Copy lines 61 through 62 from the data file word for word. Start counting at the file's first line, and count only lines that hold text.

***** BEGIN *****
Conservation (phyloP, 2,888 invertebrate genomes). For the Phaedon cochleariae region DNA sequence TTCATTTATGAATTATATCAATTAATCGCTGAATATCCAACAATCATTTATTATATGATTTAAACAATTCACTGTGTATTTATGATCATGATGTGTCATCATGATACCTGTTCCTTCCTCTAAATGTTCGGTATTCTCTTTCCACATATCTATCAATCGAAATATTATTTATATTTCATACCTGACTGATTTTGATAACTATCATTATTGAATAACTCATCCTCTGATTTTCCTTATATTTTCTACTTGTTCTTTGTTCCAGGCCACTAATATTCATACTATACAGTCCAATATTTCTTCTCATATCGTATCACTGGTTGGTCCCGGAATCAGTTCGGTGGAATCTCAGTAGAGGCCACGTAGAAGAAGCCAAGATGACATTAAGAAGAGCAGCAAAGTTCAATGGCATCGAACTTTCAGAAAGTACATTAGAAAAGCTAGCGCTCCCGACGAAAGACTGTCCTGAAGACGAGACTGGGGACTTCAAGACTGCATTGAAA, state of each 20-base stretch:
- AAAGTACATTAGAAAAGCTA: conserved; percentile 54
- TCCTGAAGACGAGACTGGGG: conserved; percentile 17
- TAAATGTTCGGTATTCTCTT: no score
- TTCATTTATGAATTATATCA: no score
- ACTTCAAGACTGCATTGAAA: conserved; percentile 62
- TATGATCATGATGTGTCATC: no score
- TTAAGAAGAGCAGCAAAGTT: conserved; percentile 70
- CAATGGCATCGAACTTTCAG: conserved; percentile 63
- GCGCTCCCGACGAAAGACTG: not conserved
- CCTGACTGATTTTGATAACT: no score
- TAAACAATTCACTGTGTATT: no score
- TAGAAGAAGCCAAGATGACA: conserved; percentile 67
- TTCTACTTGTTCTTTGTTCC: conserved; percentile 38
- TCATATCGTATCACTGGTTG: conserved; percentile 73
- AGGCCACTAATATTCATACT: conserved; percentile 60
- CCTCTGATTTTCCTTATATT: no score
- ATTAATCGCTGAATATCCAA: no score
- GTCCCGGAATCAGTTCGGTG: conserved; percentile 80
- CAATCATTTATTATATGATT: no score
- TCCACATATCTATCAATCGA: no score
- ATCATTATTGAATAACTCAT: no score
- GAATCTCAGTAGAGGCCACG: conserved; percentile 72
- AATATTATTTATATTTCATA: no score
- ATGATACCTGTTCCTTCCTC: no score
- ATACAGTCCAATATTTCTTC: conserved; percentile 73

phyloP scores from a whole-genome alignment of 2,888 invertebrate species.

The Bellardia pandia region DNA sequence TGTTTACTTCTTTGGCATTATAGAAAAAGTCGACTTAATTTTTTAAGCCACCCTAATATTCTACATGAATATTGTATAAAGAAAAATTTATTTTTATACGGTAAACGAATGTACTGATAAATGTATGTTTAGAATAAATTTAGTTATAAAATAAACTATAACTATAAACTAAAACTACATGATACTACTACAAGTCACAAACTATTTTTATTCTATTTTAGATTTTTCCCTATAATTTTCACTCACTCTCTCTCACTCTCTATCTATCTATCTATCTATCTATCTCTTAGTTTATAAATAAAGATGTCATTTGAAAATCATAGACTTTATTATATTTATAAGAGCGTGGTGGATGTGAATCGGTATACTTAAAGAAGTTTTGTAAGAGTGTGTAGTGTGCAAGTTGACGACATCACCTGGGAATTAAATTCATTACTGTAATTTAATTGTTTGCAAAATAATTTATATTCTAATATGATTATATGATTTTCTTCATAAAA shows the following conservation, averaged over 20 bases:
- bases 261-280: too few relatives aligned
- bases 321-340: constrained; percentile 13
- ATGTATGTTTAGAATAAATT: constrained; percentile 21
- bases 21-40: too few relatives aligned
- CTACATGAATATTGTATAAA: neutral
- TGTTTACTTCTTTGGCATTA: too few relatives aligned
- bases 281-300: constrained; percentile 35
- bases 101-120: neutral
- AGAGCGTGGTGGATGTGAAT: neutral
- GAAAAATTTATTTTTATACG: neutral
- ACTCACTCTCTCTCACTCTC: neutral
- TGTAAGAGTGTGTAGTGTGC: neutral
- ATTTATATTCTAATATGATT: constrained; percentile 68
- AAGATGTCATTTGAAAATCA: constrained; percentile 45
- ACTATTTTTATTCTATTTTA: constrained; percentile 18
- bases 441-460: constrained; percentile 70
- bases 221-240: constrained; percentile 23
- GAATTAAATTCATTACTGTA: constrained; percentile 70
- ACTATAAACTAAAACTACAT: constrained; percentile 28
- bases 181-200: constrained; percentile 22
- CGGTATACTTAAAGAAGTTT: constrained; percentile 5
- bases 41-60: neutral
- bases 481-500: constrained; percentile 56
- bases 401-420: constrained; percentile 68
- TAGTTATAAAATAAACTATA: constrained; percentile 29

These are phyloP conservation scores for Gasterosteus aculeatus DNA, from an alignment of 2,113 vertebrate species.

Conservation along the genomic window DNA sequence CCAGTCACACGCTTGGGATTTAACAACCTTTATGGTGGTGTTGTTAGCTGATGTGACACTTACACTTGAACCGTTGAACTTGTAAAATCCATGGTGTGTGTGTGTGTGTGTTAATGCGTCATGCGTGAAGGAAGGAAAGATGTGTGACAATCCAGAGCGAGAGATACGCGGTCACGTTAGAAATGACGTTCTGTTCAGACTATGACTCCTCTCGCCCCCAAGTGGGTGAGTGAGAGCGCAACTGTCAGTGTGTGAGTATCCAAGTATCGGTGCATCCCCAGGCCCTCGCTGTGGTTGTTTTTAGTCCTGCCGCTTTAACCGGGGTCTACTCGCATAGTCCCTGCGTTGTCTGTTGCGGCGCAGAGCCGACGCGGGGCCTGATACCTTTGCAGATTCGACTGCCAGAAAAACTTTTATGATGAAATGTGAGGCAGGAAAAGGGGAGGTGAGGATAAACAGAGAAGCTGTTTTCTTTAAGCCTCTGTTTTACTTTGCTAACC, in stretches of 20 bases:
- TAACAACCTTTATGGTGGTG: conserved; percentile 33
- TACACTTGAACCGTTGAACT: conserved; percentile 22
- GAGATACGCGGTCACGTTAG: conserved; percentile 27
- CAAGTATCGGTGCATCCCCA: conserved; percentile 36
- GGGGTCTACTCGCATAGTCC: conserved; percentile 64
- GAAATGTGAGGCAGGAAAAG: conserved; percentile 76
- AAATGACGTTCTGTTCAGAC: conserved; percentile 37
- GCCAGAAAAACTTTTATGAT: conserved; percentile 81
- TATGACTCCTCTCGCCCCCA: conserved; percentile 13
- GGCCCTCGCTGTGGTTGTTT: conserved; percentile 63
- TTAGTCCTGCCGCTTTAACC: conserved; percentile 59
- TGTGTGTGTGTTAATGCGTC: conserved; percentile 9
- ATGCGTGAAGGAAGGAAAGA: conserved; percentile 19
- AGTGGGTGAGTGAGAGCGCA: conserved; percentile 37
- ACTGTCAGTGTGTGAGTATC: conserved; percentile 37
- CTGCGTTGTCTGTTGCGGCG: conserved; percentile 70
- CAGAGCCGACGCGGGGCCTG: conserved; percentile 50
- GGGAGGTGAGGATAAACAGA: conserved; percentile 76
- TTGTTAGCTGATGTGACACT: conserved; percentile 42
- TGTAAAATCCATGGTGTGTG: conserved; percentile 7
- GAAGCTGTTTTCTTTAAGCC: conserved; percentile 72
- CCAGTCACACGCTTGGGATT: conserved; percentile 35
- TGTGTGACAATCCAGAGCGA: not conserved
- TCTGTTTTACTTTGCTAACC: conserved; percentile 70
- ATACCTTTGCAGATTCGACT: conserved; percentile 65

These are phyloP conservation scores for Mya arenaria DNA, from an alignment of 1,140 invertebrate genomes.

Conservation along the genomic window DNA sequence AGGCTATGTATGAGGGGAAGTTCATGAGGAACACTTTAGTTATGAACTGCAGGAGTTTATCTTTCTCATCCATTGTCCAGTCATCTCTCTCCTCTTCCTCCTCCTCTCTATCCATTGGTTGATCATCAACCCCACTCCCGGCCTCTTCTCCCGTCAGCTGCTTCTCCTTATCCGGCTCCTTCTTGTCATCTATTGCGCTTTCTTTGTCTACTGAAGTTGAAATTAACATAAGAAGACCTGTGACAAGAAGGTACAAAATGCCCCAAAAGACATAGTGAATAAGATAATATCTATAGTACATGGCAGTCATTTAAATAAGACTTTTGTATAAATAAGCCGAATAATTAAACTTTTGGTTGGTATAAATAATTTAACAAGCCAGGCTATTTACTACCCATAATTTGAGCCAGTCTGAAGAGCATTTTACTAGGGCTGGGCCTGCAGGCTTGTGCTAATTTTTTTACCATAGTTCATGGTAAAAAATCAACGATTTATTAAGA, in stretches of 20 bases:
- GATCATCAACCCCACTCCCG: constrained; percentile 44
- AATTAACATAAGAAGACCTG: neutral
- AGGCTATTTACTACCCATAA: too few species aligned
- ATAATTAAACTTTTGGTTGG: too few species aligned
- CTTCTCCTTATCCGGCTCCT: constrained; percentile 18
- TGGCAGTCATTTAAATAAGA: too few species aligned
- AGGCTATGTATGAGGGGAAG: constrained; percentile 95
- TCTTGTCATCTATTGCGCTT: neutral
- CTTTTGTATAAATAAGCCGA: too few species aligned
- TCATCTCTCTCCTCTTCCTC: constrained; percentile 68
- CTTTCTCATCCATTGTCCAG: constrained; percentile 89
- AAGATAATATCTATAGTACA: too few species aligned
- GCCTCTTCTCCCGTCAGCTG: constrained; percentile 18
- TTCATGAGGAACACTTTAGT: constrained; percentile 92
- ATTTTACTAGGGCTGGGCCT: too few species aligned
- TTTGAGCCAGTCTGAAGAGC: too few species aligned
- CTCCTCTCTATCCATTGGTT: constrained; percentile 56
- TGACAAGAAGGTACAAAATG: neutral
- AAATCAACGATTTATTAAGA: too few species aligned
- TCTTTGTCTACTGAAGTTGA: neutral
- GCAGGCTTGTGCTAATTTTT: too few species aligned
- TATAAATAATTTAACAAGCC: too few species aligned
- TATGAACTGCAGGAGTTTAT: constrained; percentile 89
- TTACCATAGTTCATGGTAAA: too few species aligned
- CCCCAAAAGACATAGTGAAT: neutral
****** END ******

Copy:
- GAAATGTGAGGCAGGAAAAG: conserved; percentile 76
- AAATGACGTTCTGTTCAGAC: conserved; percentile 37